unless the person asked encloses the noun:
try the person asked taking the noun;
otherwise:
say “You [italic type]might[roman type] say [’]please[’] when you ask,’ [the person asked] says petulantly.” instead.

After Sally eating the chocolate cake:
say “Humming cheerfully, [the person asked] eats [the noun].”.[/code]
By intercepting the Sally’s eating action before we officially ask her to try eating, we are able to cut off the automatic implicit-taking-while-checking-eatability activity that occurs (even prior to any “Before” rules we might directly write regarding it) when Sally starts to consider eating the cake on her own. Note that we’re considering the results of the persuasion rule here, and we didn’t actually intercept the persuasion rule itself; nor is it necessary to do so unless the code grows considerably more complex.

Therefore we have:

sally, eat cake
You might say ‘please’ when you ask," Sally says petulantly.

sally, please eat cake
Sally picks up the chocolate cake.

Humming cheerfully, Sally eats the chocolate cake.

If you prefer the original reporting style of the implicit action in cases where Sally does eat the cake, you could of course change the Before rule to:

Before asking someone to try eating something: if the player is polite: unless the person asked encloses the noun: silently try the person asked taking the noun; say "(first taking [the noun])" otherwise: say "You [italic type]might[roman type] say [']please['] when you ask,' [the person asked] says petulantly." instead.
Hopefully the above is more helpful to you than my first post; if not please say so and we’ll try again.

Perhaps I’ve misunderstood you, but it seems to me that Nitku’s procedural rule (or a more general version of it) does what you want:

[code]The Stage is a room. “You’re about to wow the audience with your magic trick. All you need to do is ask [Sally], your beautiful assistant, to eat the chocolate cake.”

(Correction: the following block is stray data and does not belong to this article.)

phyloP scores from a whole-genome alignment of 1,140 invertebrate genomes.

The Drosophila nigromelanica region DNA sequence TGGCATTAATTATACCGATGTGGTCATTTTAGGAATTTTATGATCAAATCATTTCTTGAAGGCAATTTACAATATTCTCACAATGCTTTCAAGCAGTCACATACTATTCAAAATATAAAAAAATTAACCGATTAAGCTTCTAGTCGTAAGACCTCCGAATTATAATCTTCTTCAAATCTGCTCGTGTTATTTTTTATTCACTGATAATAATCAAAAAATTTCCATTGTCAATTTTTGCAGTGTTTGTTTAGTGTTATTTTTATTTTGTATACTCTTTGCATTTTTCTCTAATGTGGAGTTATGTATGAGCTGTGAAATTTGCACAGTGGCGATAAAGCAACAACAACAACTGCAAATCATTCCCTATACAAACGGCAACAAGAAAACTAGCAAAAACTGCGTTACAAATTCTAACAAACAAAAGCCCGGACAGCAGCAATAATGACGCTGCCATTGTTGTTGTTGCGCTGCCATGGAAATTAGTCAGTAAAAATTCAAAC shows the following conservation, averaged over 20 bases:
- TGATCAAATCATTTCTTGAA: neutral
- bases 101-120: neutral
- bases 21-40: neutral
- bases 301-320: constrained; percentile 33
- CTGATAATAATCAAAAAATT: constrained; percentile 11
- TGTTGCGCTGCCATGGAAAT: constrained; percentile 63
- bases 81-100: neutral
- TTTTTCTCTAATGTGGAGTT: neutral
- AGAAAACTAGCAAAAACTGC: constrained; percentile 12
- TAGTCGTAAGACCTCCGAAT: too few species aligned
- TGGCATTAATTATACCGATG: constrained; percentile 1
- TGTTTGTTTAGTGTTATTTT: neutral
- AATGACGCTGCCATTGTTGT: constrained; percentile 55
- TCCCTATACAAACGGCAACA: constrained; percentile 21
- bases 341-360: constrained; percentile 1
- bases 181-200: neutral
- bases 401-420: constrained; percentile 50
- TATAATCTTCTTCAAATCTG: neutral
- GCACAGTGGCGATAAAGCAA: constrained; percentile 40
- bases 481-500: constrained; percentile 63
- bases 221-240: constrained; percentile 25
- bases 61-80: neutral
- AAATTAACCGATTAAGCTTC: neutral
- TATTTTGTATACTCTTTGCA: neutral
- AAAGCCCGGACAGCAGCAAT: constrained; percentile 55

Sally is a woman in the Stage. The chocolate cake is in the Stage. The chocolate cake is edible.

After someone eating:
say “Humming cheerfully, [the person asked] eats [the noun].”;

A person can be polite.
After reading a command:
if the player’s command includes “please”:
now the player is polite;
cut the matched text;
otherwise:
now the player is not polite.

Persuasion rule:
if the player is polite:
persuasion succeeds;
otherwise:
say “‘You [italic type]might[roman type] say [’]please[’] when you ask,’ [the person asked] says petulantly.”;
persuasion fails.

A procedural rule while asking someone to try doing something:
ignore the carrying requirements rule.

Test me with “sally, eat the chocolate cake / sally, please eat the chocolate cake”.[/code]
Sally still picks up the cake before eating it, because the procedural rule just stops the implicit take when we are requesting the action; as soon as the persuasion succeeds a new action is started (“Sally eating the cake”), which goes unaffected.

Well, it’s a bit complicated I think, because generally you want the instead rules between the carrying requirements and the persuasion checking rules: instead rules for actions that require carried things should be able to assume that we are definitely carrying the thing, and you may want to be able to write rules like Instead of asking the robber to try attacking the player, say “You don’t want to encourage him!”

I don’t see why the carrying requirements rule is applied at all when requesting actions though. Surely there’s no need for Sally to carry anything for us to ask her to do something? Or am I overlooking something?

Thanks all. Among the various suggestions here, I seem to have got my own code sorted out now, so just carrying on out of academic interest:

Endosphere - yeah, choosing the right point at which to intercept actions is the tricky part. :confused:

SJ_43 -

Asking itself has no carrying requirements, though - that only attaches to the thing you’re asking the npc to do. So something like:

[code]Instead of asking the robber to try eating the chocolate cake for the first time, say “Are you sure you want to encourage him?”

Persuasion rule for the robber trying eating the chocolate cake:
say “‘Chocolate’s bad for my digestion,’ the robber says grumpily.”;
persuasion fails.[/code]

should imho work so that the “instead” rule can intercept the asking; but if the player insists then the persuasion rule can intercept the robber agreeing to do it; but if the robber did agree, then the implicit-taking-before-eating could come into play. (As opposed to now, where it comes into play after the instead-of-asking rule but before the persuasion rule.)

Anyway it’s kind of a moot point - how it works is how it works so I’m just grumping really. :slight_smile:

No, the carrying requirements rule is applied to Sally-trying-eating. Even if she hasn’t yet been successfully persuaded to eat it. (grump grump :slight_smile: )

Actually I was kind of overlooking something:

[1] sally, eat the chocolate cake
(Sally first taking the chocolate cake)
“You might say ‘please’ when you ask,” Sally says petulantly.

The parenthesis here isn’t saying that Sally tries to take the cake: it says that we first ask her to take it, and it is this request that she responds to.

Well, that’s one great thing about Inform: it’s so easy to rearrange rules to suit your personal preferences.